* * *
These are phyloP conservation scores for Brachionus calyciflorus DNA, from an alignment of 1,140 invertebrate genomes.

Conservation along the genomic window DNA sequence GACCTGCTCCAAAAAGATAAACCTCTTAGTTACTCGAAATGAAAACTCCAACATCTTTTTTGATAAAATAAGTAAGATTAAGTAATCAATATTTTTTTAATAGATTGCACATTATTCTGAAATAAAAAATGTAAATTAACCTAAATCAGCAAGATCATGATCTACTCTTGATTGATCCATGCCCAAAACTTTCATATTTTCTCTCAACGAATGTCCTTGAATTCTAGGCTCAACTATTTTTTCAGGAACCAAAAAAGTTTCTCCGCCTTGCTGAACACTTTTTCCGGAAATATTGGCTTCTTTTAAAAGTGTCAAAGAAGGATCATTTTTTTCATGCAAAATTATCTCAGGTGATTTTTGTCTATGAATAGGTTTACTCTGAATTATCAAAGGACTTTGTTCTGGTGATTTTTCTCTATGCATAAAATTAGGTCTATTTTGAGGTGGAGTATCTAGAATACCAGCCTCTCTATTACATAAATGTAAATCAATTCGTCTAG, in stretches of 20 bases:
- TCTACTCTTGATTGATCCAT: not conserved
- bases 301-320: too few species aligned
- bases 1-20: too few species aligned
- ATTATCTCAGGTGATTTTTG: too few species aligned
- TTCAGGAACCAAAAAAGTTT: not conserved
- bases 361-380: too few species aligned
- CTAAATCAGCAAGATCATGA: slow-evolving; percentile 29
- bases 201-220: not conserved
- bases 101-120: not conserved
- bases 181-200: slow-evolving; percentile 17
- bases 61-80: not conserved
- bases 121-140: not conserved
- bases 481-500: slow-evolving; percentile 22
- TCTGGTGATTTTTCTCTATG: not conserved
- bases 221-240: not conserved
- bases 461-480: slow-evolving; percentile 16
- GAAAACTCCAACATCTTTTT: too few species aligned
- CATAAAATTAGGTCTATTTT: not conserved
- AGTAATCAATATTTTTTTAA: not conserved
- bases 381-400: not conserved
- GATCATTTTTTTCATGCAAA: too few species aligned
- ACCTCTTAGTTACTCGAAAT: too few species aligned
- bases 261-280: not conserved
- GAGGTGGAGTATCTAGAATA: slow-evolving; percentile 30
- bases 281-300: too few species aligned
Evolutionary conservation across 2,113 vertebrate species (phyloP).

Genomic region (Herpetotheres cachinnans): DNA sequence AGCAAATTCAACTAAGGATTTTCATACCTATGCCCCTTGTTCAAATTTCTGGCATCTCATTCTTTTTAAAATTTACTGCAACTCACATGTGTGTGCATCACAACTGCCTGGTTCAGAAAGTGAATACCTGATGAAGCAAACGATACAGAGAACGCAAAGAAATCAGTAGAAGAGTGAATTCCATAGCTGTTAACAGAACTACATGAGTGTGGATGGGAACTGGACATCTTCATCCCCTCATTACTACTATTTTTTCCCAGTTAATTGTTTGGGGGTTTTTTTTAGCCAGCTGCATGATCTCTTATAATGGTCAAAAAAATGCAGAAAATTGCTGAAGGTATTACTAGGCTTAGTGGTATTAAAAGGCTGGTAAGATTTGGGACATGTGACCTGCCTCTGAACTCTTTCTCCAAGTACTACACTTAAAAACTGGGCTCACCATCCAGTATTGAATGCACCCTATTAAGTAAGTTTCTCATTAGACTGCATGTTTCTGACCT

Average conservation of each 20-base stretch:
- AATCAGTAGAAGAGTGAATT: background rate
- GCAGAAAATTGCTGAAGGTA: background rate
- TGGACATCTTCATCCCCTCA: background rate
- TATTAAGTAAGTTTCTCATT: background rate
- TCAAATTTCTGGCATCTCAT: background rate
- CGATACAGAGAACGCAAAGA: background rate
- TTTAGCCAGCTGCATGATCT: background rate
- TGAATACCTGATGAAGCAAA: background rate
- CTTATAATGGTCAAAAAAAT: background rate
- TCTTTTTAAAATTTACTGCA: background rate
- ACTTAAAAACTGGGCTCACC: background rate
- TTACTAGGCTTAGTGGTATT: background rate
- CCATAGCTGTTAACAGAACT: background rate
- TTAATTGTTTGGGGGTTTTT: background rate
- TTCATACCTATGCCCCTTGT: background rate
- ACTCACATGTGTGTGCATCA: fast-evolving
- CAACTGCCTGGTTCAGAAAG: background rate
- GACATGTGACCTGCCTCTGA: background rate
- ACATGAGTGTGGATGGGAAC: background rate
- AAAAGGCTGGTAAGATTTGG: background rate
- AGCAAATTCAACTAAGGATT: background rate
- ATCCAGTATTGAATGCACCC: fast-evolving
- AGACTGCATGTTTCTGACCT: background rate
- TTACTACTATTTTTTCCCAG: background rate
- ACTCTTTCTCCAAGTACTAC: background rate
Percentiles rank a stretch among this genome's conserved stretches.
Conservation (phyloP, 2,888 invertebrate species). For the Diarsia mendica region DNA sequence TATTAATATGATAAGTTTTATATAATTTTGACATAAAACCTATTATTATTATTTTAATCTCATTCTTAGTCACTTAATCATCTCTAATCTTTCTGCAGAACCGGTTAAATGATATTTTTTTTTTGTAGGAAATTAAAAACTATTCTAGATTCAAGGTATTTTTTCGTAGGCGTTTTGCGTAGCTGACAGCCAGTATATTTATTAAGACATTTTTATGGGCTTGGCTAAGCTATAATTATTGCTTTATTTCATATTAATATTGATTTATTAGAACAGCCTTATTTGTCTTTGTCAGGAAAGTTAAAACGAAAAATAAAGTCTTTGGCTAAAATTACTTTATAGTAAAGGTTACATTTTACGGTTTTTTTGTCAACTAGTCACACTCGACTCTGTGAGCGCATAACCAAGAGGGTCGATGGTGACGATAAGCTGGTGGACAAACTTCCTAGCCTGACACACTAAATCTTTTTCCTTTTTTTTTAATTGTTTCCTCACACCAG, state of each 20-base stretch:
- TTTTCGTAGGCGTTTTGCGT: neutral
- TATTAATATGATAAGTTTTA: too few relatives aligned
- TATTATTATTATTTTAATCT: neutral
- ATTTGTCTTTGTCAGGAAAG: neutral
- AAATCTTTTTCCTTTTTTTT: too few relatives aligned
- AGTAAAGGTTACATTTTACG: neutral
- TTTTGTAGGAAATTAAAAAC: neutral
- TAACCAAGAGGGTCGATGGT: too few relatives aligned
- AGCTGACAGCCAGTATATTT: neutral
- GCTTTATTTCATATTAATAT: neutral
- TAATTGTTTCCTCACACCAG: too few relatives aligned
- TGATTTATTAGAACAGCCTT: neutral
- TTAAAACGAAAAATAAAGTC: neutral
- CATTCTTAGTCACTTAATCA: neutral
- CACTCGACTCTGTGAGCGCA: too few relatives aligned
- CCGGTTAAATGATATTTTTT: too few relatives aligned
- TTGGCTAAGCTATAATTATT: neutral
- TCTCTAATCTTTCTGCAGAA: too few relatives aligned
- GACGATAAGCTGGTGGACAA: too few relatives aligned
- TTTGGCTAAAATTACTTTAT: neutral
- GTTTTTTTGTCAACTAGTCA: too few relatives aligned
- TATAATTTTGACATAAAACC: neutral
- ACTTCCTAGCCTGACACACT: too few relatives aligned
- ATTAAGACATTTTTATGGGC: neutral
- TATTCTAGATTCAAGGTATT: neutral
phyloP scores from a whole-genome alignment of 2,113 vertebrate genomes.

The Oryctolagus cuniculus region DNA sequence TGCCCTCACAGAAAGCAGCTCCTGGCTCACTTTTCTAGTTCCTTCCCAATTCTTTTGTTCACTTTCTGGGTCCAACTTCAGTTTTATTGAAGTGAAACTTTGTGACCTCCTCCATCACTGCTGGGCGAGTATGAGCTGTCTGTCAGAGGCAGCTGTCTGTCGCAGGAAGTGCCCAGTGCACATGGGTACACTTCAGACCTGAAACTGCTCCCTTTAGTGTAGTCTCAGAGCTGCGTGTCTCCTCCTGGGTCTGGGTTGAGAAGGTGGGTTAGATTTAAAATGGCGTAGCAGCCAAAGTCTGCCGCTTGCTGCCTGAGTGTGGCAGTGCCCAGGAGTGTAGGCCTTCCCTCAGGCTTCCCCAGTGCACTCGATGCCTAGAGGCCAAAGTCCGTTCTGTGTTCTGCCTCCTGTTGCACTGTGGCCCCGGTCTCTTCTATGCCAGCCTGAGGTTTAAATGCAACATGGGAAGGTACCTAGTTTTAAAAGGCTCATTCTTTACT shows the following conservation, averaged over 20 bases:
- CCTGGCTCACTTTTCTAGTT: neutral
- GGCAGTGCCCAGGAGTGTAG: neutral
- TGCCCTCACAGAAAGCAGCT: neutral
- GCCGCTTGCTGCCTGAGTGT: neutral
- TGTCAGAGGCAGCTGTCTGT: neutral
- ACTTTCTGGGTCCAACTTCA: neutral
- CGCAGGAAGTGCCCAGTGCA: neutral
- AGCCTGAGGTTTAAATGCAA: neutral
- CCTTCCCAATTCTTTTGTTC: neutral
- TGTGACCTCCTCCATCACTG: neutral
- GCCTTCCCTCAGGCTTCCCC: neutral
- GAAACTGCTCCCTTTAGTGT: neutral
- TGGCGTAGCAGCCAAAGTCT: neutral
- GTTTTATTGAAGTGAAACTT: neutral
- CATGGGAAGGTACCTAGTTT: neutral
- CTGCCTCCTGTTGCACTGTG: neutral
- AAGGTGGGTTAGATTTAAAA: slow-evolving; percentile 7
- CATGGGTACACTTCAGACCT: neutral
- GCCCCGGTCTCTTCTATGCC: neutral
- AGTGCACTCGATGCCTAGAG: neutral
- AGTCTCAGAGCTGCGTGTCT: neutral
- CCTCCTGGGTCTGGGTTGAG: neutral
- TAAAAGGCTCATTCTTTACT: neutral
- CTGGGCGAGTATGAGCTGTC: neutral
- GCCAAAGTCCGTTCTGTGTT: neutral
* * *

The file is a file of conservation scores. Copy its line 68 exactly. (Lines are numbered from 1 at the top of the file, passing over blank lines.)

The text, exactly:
- TAATTGTTTCCTCACACCAG: too few relatives aligned